The Darien Seaport Sweater
Crafty Accomplishments

Ta-da! Here is the completed sweater that I knit for a teenager who will age out of the orphanage in Kazakhstan. The shaping and pattern stitchwork of this sweater is based on the traditional fishermen's gansey sweaters. It is 100% wool, but is a heavier weight (thicker) yarn than the original sweaters were knit from so that it is warmer for the extreme low temperatures where it will be worn.

I have written up the initial pattern notes and charts, but still have to do the size "grading" for multiple sizes so that more knitters can recreate it. That's a big part of the fun for me in the whole knitting process!

The final knitting and blocking of the sweater was done while I was house-dog-dog-dog-cat sitting for a friend. The house sits right on the tidal marsh near to the Darien Seaport. Check out this sweet view of the wetlands from the screened veranda where the sweater dried. For 4 days I played with the dogs and cat, soaked up the view, knit and sewed.

The sewing projects were repairs on our big Shade Tree awnings for the boat and a little awning we had custom made for the stern deck. The tropical sun of the past few years had weakened the fabrics and all it took to produce rips and holes was a fierce windy storm last fall while we were off on our car trip. So I spread them out on the concrete driveway under the giant oak trees with spanish moss swaying and evaluated what needed to be repaired. It was almost too much fun be outside working on a sunny, dry day with temps int he high 70's and loving dogs watching me.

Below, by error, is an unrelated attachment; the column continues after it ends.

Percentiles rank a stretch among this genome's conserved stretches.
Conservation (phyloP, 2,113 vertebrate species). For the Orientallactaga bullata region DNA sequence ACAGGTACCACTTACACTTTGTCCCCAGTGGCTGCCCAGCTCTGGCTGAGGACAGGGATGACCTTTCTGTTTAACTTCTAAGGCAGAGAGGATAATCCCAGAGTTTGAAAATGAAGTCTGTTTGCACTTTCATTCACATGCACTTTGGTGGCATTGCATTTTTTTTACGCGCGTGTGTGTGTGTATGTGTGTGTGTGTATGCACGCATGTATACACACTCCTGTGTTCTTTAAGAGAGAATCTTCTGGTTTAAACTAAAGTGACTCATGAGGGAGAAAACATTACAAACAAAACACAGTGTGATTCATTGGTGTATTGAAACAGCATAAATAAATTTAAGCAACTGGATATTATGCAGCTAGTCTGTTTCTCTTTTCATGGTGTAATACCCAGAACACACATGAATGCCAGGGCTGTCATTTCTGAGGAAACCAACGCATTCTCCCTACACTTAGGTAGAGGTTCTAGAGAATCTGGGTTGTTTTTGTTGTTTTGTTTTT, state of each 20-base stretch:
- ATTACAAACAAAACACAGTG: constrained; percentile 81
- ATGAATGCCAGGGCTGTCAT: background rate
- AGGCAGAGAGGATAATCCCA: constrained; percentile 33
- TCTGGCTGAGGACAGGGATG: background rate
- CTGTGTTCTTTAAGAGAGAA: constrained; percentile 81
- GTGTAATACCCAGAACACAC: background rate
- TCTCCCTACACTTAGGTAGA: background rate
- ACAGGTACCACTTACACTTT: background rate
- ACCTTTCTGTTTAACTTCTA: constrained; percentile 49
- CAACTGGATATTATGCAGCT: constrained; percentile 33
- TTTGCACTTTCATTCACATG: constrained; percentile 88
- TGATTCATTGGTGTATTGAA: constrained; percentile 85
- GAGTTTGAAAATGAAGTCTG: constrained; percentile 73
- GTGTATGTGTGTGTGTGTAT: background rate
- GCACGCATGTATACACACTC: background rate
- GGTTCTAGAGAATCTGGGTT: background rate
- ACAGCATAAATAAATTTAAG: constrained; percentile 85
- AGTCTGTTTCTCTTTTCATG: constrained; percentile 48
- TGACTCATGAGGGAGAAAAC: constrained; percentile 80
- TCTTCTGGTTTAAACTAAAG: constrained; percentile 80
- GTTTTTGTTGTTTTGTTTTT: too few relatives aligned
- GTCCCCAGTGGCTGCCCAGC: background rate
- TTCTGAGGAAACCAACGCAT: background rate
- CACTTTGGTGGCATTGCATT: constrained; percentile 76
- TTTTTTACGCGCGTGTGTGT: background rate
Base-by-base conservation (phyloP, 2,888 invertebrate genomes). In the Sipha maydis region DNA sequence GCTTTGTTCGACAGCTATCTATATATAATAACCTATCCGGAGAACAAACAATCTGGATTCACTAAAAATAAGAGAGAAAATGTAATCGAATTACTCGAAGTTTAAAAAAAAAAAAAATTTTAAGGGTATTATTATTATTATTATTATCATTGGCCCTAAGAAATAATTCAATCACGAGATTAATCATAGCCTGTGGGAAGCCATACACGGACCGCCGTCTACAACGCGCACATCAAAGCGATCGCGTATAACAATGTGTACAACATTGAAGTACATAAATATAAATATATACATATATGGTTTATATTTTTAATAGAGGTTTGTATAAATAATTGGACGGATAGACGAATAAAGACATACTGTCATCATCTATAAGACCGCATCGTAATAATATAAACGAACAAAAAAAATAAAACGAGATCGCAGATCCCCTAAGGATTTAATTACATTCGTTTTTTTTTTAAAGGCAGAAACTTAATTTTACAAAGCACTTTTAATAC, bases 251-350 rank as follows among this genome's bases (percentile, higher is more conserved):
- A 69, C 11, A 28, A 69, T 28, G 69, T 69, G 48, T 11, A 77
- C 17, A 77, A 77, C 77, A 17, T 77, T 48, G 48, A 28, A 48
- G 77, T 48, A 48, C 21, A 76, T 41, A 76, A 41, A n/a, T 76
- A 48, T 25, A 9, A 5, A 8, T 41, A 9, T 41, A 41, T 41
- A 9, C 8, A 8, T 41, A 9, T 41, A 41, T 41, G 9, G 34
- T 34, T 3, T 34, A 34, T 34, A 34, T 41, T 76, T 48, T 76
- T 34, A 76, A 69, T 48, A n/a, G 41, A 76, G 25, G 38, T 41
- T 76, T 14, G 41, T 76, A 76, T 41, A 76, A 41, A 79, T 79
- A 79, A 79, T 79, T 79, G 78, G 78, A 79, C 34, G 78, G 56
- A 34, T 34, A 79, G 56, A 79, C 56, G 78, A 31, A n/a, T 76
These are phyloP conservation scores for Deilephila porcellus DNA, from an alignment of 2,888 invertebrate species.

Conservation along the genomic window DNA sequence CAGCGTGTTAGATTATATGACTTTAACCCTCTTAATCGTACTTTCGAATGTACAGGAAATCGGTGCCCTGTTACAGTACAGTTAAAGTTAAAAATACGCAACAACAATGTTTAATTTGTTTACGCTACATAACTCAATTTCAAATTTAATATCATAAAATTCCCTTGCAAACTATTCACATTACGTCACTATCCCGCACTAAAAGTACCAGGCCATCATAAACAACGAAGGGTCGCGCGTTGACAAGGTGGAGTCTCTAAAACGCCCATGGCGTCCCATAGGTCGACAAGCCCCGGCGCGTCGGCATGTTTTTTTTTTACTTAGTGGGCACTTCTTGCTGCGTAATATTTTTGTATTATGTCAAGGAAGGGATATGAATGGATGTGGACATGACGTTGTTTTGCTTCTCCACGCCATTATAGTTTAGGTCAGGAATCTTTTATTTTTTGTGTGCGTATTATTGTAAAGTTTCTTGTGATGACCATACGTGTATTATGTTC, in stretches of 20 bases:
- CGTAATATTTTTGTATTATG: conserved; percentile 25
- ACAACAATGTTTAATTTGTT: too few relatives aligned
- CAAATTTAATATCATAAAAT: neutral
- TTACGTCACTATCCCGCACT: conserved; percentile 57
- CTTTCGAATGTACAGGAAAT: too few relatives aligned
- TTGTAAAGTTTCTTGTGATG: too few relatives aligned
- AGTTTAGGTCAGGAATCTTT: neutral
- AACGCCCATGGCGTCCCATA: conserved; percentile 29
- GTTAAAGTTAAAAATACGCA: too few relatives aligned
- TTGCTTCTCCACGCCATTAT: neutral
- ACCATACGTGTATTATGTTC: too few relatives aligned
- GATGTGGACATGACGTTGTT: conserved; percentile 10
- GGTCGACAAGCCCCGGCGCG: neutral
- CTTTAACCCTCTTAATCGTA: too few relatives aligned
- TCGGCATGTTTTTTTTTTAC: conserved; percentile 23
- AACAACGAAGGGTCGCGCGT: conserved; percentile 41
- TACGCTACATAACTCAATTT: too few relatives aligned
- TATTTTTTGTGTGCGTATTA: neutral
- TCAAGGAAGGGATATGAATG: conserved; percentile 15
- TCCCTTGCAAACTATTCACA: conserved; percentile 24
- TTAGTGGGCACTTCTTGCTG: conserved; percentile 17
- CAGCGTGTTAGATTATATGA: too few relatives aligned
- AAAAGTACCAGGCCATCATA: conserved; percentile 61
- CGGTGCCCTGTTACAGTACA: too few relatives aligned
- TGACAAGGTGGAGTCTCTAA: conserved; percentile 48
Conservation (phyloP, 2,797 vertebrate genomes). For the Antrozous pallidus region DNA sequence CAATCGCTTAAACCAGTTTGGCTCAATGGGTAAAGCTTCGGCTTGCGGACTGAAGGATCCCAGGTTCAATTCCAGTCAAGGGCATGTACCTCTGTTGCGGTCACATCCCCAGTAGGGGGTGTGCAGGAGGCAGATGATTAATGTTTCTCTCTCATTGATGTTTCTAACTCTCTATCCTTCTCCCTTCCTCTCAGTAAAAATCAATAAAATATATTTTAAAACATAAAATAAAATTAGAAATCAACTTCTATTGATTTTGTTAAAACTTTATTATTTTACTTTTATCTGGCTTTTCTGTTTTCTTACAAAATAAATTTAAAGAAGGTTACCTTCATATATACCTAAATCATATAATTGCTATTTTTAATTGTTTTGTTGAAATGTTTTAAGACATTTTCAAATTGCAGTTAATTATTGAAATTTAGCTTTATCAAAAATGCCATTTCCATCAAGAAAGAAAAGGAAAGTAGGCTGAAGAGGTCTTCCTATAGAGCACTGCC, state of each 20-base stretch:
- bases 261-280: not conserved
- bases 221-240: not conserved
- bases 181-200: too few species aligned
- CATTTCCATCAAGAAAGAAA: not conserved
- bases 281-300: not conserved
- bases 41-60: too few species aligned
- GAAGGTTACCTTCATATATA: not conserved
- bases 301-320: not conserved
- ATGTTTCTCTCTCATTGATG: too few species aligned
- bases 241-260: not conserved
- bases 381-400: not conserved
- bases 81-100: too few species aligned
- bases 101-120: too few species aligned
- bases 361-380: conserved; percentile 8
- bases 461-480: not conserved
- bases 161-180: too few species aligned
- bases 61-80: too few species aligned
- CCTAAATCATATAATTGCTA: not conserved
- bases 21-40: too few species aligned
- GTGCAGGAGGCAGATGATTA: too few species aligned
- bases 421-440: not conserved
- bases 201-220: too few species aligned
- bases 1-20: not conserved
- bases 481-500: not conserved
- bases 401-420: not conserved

And there has been more knitting going on (like you didn't know already). Here's a pair of smaller sized socks knit from some yarn generously donated by a fellow knitter. These are knit with Patons Kroy sock yarn which did all the color work for me. I just knit plain socks.

But another pattern caught my eye while browsing Ravelry the other day. Now that I've finished the gray sweater above, I find that I have some extra wool. I've always wanted to make some felted mittens so I did!